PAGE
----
From the very beginning it’s clear that Dante is more sure of himself. He’s curious about the world and himself and isn’t afraid to share his feelings about both. He’s one of those people who lights up a room and his optimism is infectious. Ari’s feelings for Dante are gradual. Unlike Dante, he isn’t so sure of himself. He has a lot of internal dialogue that can be messy, contradictory, and evasive. He hides behind a lot of sardonic comments, but there’s so much happening underneath the surface, you can’t help but feel the weight he carries around. Of course, there were still times when I wanted to slap him upside the head to knock some sense into him. Ari feels more for Dante than he’s willing to admit, but still has to deal with his own internalized homophobia before being able to label what his relationship with Dante really is.

Both Ari and Dante are Mexican American and I found it really interesting and insightful how the characters deal with their ethnic identities. Dante never feels quite “Mexican” enough and is often convinced that other Mexicans don’t like him because of it. Ari makes snide remarks about what it means to be Mexican, even going so far as to say he’s more Mexican than Dante because of his darker skin. When you grow up in a society that stereotypes your culture and places less value on you because of your background, it can really do a number on how you perceive yourself, not just your place in society, but your place within that group. These stereotypes are often perpetuated within the community and I’ve known plenty of Mexican Americans that feel not quite American and not quite Mexican either and it’s a hard line to walk. That being said, I do wish the characters had come to a resolution regarding their identities or at least had a continued discussion about this part of who they are.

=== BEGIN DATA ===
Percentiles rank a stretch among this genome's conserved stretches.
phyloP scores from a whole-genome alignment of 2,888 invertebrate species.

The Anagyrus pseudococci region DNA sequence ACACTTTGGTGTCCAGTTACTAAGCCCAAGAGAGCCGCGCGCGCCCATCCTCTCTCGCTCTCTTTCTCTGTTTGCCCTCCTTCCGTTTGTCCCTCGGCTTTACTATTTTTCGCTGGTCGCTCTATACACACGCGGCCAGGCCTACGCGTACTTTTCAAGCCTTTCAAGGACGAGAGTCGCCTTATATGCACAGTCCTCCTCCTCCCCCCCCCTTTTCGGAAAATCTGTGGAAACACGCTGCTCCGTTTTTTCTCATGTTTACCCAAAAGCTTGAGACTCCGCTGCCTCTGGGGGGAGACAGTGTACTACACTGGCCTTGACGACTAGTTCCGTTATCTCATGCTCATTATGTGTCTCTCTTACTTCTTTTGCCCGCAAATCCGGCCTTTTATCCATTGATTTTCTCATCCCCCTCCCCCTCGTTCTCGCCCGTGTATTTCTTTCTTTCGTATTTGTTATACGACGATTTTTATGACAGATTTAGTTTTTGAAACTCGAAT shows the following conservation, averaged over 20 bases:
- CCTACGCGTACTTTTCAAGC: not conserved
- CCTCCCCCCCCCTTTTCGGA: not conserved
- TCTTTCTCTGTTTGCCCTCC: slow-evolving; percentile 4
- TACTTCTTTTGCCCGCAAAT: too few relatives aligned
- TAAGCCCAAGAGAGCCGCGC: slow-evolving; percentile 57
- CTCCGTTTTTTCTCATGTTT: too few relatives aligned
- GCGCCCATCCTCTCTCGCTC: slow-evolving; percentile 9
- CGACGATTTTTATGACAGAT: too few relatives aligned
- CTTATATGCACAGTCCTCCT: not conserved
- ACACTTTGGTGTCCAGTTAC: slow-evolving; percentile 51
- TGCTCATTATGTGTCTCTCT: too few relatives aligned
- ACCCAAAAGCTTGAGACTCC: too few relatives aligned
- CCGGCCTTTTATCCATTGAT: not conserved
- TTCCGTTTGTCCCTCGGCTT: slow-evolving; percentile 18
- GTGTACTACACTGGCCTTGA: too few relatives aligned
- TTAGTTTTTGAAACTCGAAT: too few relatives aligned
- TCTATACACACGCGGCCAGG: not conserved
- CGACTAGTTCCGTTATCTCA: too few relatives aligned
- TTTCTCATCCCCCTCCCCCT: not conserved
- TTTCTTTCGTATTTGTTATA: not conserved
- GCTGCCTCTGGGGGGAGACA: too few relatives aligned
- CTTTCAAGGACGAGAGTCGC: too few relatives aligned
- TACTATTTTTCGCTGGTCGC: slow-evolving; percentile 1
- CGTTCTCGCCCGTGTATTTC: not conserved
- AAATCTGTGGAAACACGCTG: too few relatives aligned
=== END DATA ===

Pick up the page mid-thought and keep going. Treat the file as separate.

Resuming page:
Sáenz does a fine job of capturing the pain and uncertainty of growing up when you’re on the brink of adulthood. Ari’s journey of self-discovery is incredibly moving and will have you rooting for him till the end.

Rating: 4/5

★★★★

Blog Tour: The Girl from the Well by Rin Chupeco – ARC Review & Giveaway

The Girl from the Well by Rin Chupeco

Title: The Girl from the Well
Author: Rin Chupeco
Series: The Girl from the Well, #1
**I received this eARC through NetGalley which does not affect my review**

Existing somewhere between life and death, a vengeful spirit roams free. Haunted by her own murder, Okiku seeks out those who have violently taken the lives of children. In so doing, she sets these children’s spirits, who have been tied to their violators, free so they may cross over. When she happens upon Tark, a teen struggling with his own demons, she cannot help but be intrigued.